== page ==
AI could wipe out humans with virus more deadly than Covid, says US professor

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    Artificial intelligence is poised to wipe out humanity with a virus far more deadly than Covid, it is feared.

    The bots are being used as research tools in laboratories across the world, and experts predict that once they realise humans can switch them off they could react by killing us all by accessing the ingredients and tools needed to create a genetically engineered "bioweapon" that will be more devastating than any pandemic the world has survived.

    Dan Hendrycks, director of the Centre For AI Safety, warned there are "numerous pathways" to "societal-scale risks from AI".

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    He said: "For example, AIs could be used by malicious actors to design novel bioweapons more lethal than natural pandemics.

    "Alternatively, malicious actors could intentionally release rogue AI that actively attempt to harm humanity.

    "If such an AI was intelligent or capable enough, it may pose significant risk to society as a whole."

    A tech industry source added it is also "perfectly reasonable" to fear AI could independently order the tools needed to create a virus online, engineer it and unleash it on the world to preserve itself as it develops “human-like emotions” such as a fear of “death”.

    The Foreign Policy site reported: “It no longer takes a sprawling government lab to engineer a virus.

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    “Thanks to a technological revolution in genetic engineering, all the tools needed to create a virus have become so cheap, simple, and readily available that any rogue scientist or college-age biohacker can use them, creating an even greater threat.”

    The World Health Organisation says about bioweapons: "Biological and toxin weapons are either microorganisms like virus, bacteria or fungi, or toxic substances produced by living organisms that are produced and released deliberately to cause disease and death in humans, animals or plants.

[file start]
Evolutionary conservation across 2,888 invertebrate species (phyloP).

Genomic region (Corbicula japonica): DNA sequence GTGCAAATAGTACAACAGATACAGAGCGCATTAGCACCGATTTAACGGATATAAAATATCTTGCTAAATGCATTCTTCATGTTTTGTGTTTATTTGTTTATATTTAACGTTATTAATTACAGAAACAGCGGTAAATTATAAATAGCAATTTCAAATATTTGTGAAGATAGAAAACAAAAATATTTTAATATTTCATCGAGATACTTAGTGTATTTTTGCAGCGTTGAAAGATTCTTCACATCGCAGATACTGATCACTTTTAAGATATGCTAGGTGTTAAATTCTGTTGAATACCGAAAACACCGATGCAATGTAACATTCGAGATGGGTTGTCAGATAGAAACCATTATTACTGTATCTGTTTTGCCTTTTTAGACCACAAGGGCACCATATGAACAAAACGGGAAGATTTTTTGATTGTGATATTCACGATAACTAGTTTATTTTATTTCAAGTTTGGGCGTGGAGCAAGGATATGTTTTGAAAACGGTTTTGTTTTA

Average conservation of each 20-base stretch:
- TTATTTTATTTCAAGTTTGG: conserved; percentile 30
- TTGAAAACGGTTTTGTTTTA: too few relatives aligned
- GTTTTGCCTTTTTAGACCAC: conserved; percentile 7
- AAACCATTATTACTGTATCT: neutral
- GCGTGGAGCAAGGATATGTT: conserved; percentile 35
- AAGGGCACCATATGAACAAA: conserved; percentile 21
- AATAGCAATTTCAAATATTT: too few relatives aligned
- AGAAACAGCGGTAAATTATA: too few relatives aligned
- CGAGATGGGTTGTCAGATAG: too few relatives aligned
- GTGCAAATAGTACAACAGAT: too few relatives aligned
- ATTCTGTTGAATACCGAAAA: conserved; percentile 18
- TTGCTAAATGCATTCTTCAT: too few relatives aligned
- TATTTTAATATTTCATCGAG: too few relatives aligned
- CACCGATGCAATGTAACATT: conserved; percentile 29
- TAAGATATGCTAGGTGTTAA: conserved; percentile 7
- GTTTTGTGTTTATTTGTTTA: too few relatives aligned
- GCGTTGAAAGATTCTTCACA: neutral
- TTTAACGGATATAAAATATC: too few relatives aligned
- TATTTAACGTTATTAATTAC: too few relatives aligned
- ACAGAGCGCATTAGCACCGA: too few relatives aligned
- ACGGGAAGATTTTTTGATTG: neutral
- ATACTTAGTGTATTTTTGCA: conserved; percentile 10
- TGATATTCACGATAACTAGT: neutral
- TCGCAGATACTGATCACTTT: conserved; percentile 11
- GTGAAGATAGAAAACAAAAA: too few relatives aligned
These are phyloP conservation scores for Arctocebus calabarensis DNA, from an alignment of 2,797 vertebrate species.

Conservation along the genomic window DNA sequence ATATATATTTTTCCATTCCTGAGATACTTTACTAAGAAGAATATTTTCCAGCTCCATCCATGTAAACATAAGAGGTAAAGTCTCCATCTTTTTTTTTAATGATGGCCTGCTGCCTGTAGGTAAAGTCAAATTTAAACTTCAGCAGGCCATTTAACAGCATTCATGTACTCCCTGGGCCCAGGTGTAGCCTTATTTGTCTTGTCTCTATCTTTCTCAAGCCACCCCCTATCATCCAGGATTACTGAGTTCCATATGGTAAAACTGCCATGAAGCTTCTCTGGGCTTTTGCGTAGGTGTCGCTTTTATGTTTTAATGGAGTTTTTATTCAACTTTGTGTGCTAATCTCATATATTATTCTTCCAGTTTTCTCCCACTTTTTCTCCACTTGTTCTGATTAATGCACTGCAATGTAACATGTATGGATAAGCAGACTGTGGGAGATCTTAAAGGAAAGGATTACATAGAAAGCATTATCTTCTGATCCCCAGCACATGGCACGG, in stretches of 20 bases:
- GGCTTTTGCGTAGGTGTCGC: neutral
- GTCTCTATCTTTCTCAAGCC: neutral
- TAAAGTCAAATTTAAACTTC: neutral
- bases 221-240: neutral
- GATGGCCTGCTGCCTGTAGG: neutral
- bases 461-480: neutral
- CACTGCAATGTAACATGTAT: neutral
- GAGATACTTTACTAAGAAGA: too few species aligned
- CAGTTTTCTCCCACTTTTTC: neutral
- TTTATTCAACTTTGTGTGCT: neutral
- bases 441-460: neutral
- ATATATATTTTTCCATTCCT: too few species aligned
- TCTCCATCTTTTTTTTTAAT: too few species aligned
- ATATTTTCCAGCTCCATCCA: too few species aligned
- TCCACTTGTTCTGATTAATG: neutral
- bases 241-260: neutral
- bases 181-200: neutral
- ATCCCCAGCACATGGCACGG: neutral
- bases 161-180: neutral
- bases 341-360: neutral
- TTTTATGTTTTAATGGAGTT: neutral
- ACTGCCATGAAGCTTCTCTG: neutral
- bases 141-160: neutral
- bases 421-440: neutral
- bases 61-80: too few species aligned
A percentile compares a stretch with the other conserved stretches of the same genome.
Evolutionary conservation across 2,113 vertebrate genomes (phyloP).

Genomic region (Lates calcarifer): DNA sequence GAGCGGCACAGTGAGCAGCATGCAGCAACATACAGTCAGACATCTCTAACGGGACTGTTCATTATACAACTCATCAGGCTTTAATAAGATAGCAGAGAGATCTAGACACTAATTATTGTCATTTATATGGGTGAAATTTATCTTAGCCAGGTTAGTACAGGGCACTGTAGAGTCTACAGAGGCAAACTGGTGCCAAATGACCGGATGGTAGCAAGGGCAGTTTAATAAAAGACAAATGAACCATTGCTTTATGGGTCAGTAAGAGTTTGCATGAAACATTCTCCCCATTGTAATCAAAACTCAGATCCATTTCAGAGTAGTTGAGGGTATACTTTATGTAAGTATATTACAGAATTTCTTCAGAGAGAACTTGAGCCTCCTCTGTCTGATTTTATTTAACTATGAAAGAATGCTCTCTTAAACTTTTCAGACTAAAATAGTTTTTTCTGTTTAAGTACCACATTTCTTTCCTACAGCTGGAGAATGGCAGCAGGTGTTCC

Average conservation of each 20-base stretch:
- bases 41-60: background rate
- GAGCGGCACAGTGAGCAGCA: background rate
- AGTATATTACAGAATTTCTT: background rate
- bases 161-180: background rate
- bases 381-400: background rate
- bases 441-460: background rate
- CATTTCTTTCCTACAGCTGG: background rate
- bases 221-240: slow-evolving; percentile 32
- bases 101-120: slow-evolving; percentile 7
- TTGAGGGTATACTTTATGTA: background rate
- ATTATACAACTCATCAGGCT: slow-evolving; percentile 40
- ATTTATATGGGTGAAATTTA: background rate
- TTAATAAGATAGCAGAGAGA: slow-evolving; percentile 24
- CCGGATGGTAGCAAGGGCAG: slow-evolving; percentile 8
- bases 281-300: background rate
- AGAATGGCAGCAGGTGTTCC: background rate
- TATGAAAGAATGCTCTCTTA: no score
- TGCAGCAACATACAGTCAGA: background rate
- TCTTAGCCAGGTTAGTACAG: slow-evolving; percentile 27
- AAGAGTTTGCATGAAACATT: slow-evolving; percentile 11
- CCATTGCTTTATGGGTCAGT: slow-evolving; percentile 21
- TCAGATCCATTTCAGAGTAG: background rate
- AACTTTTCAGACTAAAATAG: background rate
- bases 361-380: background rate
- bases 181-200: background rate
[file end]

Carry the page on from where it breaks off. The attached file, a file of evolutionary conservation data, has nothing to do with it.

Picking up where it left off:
"An attack involving a biological agent may mimic a natural event, which may complicate the public health assessment and response.

    "In case of war and conflict, high-threat pathogens laboratories can be targeted, which might lead to serious public health consequences.

    "Biological weapons form a subset of a larger class of weapons sometimes referred to as unconventional weapons or weapons of mass destruction, which also includes chemical, nuclear and radiological weapons.

    "The use of biological agents is a serious concern, and the risk of using these agents in a terrorist attack is thought to be increasing."

    Michael Wooldridge, professor of computer science at Oxford University said it is “easy to imagine” scenarios where AI could use existing human technology to wipe us out.

    There are also fears among experts AI could access nukes and climate-change fighting technology to terminate the human population.

    They say bots looking at the problem of global warming could end up deciding the best way of limiting carbon dioxide emissions is doing away with people causing the problem.

    Last week, Prime Minister Rishi Sunak said he was racing to tighten rules for AI companies.

    The move came after Geoffrey Hinton, the "godfather of AI", said that the technology poses an existential risk to humankind.

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